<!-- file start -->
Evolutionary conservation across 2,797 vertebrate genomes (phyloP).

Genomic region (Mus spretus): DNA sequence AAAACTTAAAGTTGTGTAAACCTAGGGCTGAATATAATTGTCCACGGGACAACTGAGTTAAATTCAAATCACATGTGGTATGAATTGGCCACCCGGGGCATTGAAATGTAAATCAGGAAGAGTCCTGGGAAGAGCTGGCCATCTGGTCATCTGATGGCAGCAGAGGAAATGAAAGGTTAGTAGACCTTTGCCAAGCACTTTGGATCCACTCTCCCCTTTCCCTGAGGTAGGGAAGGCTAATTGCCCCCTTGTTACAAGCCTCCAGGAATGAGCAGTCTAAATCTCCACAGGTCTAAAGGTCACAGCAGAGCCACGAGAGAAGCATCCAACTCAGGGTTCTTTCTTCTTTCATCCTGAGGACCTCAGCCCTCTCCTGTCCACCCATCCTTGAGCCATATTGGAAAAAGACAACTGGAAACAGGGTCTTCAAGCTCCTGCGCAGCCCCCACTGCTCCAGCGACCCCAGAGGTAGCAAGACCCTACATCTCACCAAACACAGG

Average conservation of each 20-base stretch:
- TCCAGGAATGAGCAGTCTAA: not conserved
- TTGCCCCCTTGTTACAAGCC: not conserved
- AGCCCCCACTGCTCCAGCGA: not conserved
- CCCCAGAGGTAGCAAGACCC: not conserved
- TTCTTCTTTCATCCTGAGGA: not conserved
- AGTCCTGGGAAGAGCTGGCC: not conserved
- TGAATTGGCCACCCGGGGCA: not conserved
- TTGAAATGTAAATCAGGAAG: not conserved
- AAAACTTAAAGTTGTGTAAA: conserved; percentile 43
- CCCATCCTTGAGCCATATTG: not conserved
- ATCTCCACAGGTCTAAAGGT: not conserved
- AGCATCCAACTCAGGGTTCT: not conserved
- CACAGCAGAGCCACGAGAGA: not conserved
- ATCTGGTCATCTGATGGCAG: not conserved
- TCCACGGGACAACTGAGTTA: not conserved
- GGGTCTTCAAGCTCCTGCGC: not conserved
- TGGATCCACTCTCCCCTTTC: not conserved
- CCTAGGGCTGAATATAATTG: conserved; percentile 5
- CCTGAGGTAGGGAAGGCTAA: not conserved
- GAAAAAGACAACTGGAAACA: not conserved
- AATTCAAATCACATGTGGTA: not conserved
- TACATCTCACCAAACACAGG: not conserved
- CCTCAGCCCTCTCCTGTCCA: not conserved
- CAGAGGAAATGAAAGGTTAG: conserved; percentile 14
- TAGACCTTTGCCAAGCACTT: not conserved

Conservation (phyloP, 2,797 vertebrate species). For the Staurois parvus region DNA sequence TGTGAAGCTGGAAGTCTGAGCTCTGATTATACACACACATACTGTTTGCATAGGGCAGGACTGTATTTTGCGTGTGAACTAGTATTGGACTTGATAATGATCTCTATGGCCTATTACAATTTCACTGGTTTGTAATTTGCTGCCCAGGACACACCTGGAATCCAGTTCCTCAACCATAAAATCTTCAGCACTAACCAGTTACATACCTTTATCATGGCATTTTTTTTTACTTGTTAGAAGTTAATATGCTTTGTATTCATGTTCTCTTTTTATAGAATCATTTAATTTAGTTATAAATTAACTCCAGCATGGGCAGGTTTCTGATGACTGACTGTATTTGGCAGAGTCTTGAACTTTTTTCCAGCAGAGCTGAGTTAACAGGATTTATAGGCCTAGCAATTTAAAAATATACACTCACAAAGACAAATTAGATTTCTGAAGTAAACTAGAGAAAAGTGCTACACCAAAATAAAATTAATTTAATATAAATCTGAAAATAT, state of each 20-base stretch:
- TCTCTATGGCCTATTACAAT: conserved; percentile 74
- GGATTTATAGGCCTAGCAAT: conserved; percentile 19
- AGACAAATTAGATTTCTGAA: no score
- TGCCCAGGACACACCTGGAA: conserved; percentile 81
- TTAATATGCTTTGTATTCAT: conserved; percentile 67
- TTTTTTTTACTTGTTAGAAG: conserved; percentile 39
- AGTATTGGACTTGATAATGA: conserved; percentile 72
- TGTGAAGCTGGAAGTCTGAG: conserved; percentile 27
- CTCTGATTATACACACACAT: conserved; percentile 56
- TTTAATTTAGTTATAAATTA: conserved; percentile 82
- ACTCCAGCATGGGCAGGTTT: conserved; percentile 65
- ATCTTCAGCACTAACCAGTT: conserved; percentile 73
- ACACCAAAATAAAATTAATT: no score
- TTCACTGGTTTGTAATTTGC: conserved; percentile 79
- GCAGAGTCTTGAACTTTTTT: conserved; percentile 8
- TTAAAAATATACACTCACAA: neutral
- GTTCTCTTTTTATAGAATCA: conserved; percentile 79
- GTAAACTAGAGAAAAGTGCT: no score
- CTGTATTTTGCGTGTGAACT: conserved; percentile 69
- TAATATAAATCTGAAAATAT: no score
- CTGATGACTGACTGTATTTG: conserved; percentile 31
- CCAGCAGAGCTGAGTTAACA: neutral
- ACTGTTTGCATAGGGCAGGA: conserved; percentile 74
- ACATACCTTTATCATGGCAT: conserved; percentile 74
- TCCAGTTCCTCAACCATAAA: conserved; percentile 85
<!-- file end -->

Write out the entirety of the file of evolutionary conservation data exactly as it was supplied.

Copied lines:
Evolutionary conservation across 2,797 vertebrate genomes (phyloP).

Genomic region (Mus spretus): DNA sequence AAAACTTAAAGTTGTGTAAACCTAGGGCTGAATATAATTGTCCACGGGACAACTGAGTTAAATTCAAATCACATGTGGTATGAATTGGCCACCCGGGGCATTGAAATGTAAATCAGGAAGAGTCCTGGGAAGAGCTGGCCATCTGGTCATCTGATGGCAGCAGAGGAAATGAAAGGTTAGTAGACCTTTGCCAAGCACTTTGGATCCACTCTCCCCTTTCCCTGAGGTAGGGAAGGCTAATTGCCCCCTTGTTACAAGCCTCCAGGAATGAGCAGTCTAAATCTCCACAGGTCTAAAGGTCACAGCAGAGCCACGAGAGAAGCATCCAACTCAGGGTTCTTTCTTCTTTCATCCTGAGGACCTCAGCCCTCTCCTGTCCACCCATCCTTGAGCCATATTGGAAAAAGACAACTGGAAACAGGGTCTTCAAGCTCCTGCGCAGCCCCCACTGCTCCAGCGACCCCAGAGGTAGCAAGACCCTACATCTCACCAAACACAGG

Average conservation of each 20-base stretch:
- TCCAGGAATGAGCAGTCTAA: not conserved
- TTGCCCCCTTGTTACAAGCC: not conserved
- AGCCCCCACTGCTCCAGCGA: not conserved
- CCCCAGAGGTAGCAAGACCC: not conserved
- TTCTTCTTTCATCCTGAGGA: not conserved
- AGTCCTGGGAAGAGCTGGCC: not conserved
- TGAATTGGCCACCCGGGGCA: not conserved
- TTGAAATGTAAATCAGGAAG: not conserved
- AAAACTTAAAGTTGTGTAAA: conserved; percentile 43
- CCCATCCTTGAGCCATATTG: not conserved
- ATCTCCACAGGTCTAAAGGT: not conserved
- AGCATCCAACTCAGGGTTCT: not conserved
- CACAGCAGAGCCACGAGAGA: not conserved
- ATCTGGTCATCTGATGGCAG: not conserved
- TCCACGGGACAACTGAGTTA: not conserved
- GGGTCTTCAAGCTCCTGCGC: not conserved
- TGGATCCACTCTCCCCTTTC: not conserved
- CCTAGGGCTGAATATAATTG: conserved; percentile 5
- CCTGAGGTAGGGAAGGCTAA: not conserved
- GAAAAAGACAACTGGAAACA: not conserved
- AATTCAAATCACATGTGGTA: not conserved
- TACATCTCACCAAACACAGG: not conserved
- CCTCAGCCCTCTCCTGTCCA: not conserved
- CAGAGGAAATGAAAGGTTAG: conserved; percentile 14
- TAGACCTTTGCCAAGCACTT: not conserved

Conservation (phyloP, 2,797 vertebrate species). For the Staurois parvus region DNA sequence TGTGAAGCTGGAAGTCTGAGCTCTGATTATACACACACATACTGTTTGCATAGGGCAGGACTGTATTTTGCGTGTGAACTAGTATTGGACTTGATAATGATCTCTATGGCCTATTACAATTTCACTGGTTTGTAATTTGCTGCCCAGGACACACCTGGAATCCAGTTCCTCAACCATAAAATCTTCAGCACTAACCAGTTACATACCTTTATCATGGCATTTTTTTTTACTTGTTAGAAGTTAATATGCTTTGTATTCATGTTCTCTTTTTATAGAATCATTTAATTTAGTTATAAATTAACTCCAGCATGGGCAGGTTTCTGATGACTGACTGTATTTGGCAGAGTCTTGAACTTTTTTCCAGCAGAGCTGAGTTAACAGGATTTATAGGCCTAGCAATTTAAAAATATACACTCACAAAGACAAATTAGATTTCTGAAGTAAACTAGAGAAAAGTGCTACACCAAAATAAAATTAATTTAATATAAATCTGAAAATAT, state of each 20-base stretch:
- TCTCTATGGCCTATTACAAT: conserved; percentile 74
- GGATTTATAGGCCTAGCAAT: conserved; percentile 19
- AGACAAATTAGATTTCTGAA: no score
- TGCCCAGGACACACCTGGAA: conserved; percentile 81
- TTAATATGCTTTGTATTCAT: conserved; percentile 67
- TTTTTTTTACTTGTTAGAAG: conserved; percentile 39
- AGTATTGGACTTGATAATGA: conserved; percentile 72
- TGTGAAGCTGGAAGTCTGAG: conserved; percentile 27
- CTCTGATTATACACACACAT: conserved; percentile 56
- TTTAATTTAGTTATAAATTA: conserved; percentile 82
- ACTCCAGCATGGGCAGGTTT: conserved; percentile 65
- ATCTTCAGCACTAACCAGTT: conserved; percentile 73
- ACACCAAAATAAAATTAATT: no score
- TTCACTGGTTTGTAATTTGC: conserved; percentile 79
- GCAGAGTCTTGAACTTTTTT: conserved; percentile 8
- TTAAAAATATACACTCACAA: neutral
- GTTCTCTTTTTATAGAATCA: conserved; percentile 79
- GTAAACTAGAGAAAAGTGCT: no score
- CTGTATTTTGCGTGTGAACT: conserved; percentile 69
- TAATATAAATCTGAAAATAT: no score
- CTGATGACTGACTGTATTTG: conserved; percentile 31
- CCAGCAGAGCTGAGTTAACA: neutral
- ACTGTTTGCATAGGGCAGGA: conserved; percentile 74
- ACATACCTTTATCATGGCAT: conserved; percentile 74
- TCCAGTTCCTCAACCATAAA: conserved; percentile 85